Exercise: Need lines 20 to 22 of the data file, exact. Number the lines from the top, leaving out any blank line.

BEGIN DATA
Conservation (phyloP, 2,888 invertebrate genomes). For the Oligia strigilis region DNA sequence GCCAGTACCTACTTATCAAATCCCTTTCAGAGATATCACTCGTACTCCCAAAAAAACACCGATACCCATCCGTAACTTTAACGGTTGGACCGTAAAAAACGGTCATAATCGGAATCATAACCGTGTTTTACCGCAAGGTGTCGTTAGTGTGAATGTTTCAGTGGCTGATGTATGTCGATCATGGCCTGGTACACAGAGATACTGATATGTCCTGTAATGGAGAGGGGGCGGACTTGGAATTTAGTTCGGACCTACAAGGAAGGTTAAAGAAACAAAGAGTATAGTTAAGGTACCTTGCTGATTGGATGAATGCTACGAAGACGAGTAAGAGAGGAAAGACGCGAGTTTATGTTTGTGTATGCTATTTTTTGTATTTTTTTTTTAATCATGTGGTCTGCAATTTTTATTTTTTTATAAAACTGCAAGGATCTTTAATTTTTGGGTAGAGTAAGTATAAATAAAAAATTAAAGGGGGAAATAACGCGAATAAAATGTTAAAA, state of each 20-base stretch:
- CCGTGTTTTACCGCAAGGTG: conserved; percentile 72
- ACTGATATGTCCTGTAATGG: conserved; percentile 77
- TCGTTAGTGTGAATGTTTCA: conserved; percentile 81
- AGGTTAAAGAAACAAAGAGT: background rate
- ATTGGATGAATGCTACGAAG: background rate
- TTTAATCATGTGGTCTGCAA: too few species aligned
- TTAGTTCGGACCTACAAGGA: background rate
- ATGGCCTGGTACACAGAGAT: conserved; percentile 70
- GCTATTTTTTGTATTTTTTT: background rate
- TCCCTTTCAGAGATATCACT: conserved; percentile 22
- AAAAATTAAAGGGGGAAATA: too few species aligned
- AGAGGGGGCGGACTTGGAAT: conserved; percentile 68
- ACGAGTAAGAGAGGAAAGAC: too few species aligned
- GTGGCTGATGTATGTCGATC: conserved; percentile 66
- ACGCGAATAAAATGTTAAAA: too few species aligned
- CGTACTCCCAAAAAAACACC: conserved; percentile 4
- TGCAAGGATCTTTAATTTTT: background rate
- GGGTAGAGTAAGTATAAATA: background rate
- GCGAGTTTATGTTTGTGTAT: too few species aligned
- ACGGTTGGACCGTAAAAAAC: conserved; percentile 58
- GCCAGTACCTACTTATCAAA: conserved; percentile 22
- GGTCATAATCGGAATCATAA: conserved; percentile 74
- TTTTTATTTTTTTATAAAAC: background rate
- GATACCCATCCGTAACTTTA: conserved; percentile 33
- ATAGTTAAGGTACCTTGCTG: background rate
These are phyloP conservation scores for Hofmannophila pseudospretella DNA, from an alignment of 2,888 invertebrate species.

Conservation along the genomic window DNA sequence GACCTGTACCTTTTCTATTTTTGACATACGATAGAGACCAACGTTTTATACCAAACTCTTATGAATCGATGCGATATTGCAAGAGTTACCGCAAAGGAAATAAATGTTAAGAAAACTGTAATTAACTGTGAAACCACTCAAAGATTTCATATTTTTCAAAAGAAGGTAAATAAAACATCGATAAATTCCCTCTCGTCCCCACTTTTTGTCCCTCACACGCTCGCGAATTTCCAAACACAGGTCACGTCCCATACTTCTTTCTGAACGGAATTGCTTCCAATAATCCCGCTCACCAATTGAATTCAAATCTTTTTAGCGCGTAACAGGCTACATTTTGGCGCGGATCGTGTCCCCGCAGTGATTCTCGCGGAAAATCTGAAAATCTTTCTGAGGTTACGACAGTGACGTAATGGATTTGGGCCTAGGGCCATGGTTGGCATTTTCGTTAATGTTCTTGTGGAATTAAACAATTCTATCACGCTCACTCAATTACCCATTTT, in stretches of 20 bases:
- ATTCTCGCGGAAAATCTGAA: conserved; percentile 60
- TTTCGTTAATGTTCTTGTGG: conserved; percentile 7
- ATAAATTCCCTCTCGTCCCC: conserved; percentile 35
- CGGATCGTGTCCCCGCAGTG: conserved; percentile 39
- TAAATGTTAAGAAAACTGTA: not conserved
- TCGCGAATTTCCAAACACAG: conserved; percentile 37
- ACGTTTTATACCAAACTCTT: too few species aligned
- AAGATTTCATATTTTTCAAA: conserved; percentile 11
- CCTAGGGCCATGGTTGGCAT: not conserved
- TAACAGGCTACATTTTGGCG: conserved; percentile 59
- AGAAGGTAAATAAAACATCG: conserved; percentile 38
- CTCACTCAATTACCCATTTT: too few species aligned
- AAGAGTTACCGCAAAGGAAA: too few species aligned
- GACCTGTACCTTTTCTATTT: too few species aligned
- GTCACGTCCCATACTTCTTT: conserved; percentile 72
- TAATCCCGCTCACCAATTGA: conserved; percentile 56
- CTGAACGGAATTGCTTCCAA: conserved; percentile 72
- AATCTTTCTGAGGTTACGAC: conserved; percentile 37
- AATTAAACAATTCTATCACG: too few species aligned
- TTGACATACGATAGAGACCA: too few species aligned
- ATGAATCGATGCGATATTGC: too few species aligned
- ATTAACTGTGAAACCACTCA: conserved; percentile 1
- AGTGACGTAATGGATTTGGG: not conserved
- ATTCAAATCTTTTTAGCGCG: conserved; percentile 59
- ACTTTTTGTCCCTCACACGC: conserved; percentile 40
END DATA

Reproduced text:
- GCGAGTTTATGTTTGTGTAT: too few species aligned
- ACGGTTGGACCGTAAAAAAC: conserved; percentile 58
- GCCAGTACCTACTTATCAAA: conserved; percentile 22